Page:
Shifting plants about is a constant task, whether it’s because they’re overcrowded, unhappy in that particular spot, or would simply look better elsewhere. Spring is perfect for transplanting because, like the gardener, plants are raring to go. They have broken dormancy and are full of growth hormones so, if moved properly, they’ll hardly notice the change. Even with spring’s cool temperatures, it’s best to transplant on an overcast, rather than sunny, day. Prep the new location before uprooting the plants so you can transfer them immediately; don’t leave them sitting around. If there is a delay, set the plants in the shade and cover the root balls with moistened burlap. Always keep plants at the same soil level when transplanting and water regularly afterward.
Technique #1: Transplanting potted plants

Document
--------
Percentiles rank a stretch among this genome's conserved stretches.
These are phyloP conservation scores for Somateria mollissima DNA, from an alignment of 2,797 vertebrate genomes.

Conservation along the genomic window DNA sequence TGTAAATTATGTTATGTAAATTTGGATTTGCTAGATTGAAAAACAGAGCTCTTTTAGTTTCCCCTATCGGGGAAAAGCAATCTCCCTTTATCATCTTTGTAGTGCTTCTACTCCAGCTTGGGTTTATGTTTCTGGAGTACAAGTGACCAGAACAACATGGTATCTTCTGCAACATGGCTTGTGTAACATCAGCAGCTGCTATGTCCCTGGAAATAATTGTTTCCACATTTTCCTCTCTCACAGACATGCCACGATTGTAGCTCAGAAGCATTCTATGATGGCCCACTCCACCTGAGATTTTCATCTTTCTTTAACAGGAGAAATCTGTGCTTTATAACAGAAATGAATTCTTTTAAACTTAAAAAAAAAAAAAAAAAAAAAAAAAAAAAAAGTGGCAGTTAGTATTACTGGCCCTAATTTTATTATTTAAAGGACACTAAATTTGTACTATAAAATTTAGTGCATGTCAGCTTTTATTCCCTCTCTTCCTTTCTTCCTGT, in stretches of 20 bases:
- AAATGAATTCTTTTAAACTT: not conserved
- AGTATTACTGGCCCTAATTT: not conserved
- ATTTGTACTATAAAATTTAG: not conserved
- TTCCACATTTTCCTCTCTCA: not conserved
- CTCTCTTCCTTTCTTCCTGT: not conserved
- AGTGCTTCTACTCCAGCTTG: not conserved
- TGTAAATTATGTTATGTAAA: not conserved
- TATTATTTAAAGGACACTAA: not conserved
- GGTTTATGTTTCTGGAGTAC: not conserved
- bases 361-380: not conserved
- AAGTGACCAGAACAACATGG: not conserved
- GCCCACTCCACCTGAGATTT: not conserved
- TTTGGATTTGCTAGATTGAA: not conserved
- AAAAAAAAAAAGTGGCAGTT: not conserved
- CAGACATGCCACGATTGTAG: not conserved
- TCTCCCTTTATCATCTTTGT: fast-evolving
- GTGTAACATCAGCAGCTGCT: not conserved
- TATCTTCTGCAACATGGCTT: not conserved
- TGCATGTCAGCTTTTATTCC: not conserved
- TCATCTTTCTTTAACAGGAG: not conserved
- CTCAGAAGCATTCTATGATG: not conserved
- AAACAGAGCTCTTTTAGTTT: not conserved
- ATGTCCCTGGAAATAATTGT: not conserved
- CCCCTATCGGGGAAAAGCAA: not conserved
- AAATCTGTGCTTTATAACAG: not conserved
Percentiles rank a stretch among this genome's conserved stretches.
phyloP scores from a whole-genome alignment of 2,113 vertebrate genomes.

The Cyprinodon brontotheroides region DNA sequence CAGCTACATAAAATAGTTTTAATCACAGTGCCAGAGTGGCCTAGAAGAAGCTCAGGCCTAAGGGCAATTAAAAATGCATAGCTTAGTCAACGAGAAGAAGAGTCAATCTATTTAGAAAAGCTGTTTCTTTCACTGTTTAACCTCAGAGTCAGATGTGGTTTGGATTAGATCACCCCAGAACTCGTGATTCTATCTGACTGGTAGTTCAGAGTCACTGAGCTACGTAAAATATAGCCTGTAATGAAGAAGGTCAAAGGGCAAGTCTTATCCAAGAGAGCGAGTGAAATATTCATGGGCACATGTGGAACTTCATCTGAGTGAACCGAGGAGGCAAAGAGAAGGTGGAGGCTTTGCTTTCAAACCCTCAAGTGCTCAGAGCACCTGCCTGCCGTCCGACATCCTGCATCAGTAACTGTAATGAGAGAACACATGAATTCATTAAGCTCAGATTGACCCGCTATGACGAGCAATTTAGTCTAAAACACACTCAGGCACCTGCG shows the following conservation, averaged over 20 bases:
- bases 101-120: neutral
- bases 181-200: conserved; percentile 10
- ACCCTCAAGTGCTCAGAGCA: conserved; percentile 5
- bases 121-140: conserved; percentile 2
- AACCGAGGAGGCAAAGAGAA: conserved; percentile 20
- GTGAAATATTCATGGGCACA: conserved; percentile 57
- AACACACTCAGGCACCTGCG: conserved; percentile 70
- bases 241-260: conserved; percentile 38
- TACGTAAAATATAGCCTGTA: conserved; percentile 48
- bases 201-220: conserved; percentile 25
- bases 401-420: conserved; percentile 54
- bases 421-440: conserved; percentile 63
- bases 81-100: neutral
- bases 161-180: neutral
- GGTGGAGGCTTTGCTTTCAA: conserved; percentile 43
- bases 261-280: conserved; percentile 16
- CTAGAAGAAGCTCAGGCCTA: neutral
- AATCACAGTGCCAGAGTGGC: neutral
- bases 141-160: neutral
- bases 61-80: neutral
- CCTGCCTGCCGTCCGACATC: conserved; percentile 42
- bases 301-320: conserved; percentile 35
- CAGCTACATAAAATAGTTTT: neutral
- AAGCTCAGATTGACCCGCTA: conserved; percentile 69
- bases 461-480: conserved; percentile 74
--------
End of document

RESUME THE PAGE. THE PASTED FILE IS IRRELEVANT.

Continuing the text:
Many plants can grow in pots for several years but eventually they will need larger quarters, either a bigger container or in the garden. In the case of the former, don’t make the new container too big – 5 to 8 centimetres larger across is fine – as too much soggy soil around the roots can rot them. Put 5 centimetres or so of fresh soil in the bottom of the new pot. Slide a long knife around the potted plant to loosen the root ball. Carefully tip out the plant, holding the top of the root ball and keeping it as intact as possible. If it’s reluctant, pull the plant gently. Check visible roots and snip off any brown or damaged ones. Place the plant in the new pot, adjusting soil to get the correct height. Fill sides with fresh soil, firming as you go, and water well. If the plant is being moved to the garden, dig a hole the same depth as the root ball and at least twice as wide. Set the plant, firm the soil around it, mulch and water. (For trees in very large containers, see Technique #3.)